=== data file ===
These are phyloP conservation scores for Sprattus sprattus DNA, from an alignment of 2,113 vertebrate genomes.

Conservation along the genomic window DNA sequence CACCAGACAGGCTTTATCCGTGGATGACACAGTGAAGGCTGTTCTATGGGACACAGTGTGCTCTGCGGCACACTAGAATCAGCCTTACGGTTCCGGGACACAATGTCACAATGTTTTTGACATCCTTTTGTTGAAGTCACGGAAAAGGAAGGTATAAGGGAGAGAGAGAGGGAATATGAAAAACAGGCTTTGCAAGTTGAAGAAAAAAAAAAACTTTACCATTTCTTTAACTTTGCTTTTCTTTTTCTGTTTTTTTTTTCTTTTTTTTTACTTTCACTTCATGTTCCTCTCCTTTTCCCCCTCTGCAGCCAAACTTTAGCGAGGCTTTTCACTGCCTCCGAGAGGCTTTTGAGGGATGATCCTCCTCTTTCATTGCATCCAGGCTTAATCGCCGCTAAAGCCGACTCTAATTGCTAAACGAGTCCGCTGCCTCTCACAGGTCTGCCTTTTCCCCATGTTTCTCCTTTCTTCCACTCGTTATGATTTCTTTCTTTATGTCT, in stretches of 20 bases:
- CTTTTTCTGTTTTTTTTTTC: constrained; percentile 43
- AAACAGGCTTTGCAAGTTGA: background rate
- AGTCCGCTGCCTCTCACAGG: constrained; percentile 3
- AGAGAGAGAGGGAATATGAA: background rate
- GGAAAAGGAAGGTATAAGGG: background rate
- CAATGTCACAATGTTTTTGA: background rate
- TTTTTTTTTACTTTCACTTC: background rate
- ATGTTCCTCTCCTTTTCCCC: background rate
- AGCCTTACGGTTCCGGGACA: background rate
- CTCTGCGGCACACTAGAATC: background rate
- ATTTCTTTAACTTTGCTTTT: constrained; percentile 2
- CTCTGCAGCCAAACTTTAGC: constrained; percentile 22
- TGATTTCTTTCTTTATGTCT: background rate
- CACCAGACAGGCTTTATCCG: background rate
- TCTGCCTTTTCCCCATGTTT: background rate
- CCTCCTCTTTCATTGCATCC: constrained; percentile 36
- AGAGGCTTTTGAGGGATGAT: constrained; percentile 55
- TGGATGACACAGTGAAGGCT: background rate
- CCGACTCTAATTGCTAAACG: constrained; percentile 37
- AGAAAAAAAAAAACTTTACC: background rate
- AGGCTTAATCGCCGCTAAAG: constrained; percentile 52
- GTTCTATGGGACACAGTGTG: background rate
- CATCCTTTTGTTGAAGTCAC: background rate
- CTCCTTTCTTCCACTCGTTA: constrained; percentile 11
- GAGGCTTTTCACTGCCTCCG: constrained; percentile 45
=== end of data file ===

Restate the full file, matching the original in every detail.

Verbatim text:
These are phyloP conservation scores for Sprattus sprattus DNA, from an alignment of 2,113 vertebrate genomes.

Conservation along the genomic window DNA sequence CACCAGACAGGCTTTATCCGTGGATGACACAGTGAAGGCTGTTCTATGGGACACAGTGTGCTCTGCGGCACACTAGAATCAGCCTTACGGTTCCGGGACACAATGTCACAATGTTTTTGACATCCTTTTGTTGAAGTCACGGAAAAGGAAGGTATAAGGGAGAGAGAGAGGGAATATGAAAAACAGGCTTTGCAAGTTGAAGAAAAAAAAAAACTTTACCATTTCTTTAACTTTGCTTTTCTTTTTCTGTTTTTTTTTTCTTTTTTTTTACTTTCACTTCATGTTCCTCTCCTTTTCCCCCTCTGCAGCCAAACTTTAGCGAGGCTTTTCACTGCCTCCGAGAGGCTTTTGAGGGATGATCCTCCTCTTTCATTGCATCCAGGCTTAATCGCCGCTAAAGCCGACTCTAATTGCTAAACGAGTCCGCTGCCTCTCACAGGTCTGCCTTTTCCCCATGTTTCTCCTTTCTTCCACTCGTTATGATTTCTTTCTTTATGTCT, in stretches of 20 bases:
- CTTTTTCTGTTTTTTTTTTC: constrained; percentile 43
- AAACAGGCTTTGCAAGTTGA: background rate
- AGTCCGCTGCCTCTCACAGG: constrained; percentile 3
- AGAGAGAGAGGGAATATGAA: background rate
- GGAAAAGGAAGGTATAAGGG: background rate
- CAATGTCACAATGTTTTTGA: background rate
- TTTTTTTTTACTTTCACTTC: background rate
- ATGTTCCTCTCCTTTTCCCC: background rate
- AGCCTTACGGTTCCGGGACA: background rate
- CTCTGCGGCACACTAGAATC: background rate
- ATTTCTTTAACTTTGCTTTT: constrained; percentile 2
- CTCTGCAGCCAAACTTTAGC: constrained; percentile 22
- TGATTTCTTTCTTTATGTCT: background rate
- CACCAGACAGGCTTTATCCG: background rate
- TCTGCCTTTTCCCCATGTTT: background rate
- CCTCCTCTTTCATTGCATCC: constrained; percentile 36
- AGAGGCTTTTGAGGGATGAT: constrained; percentile 55
- TGGATGACACAGTGAAGGCT: background rate
- CCGACTCTAATTGCTAAACG: constrained; percentile 37
- AGAAAAAAAAAAACTTTACC: background rate
- AGGCTTAATCGCCGCTAAAG: constrained; percentile 52
- GTTCTATGGGACACAGTGTG: background rate
- CATCCTTTTGTTGAAGTCAC: background rate
- CTCCTTTCTTCCACTCGTTA: constrained; percentile 11
- GAGGCTTTTCACTGCCTCCG: constrained; percentile 45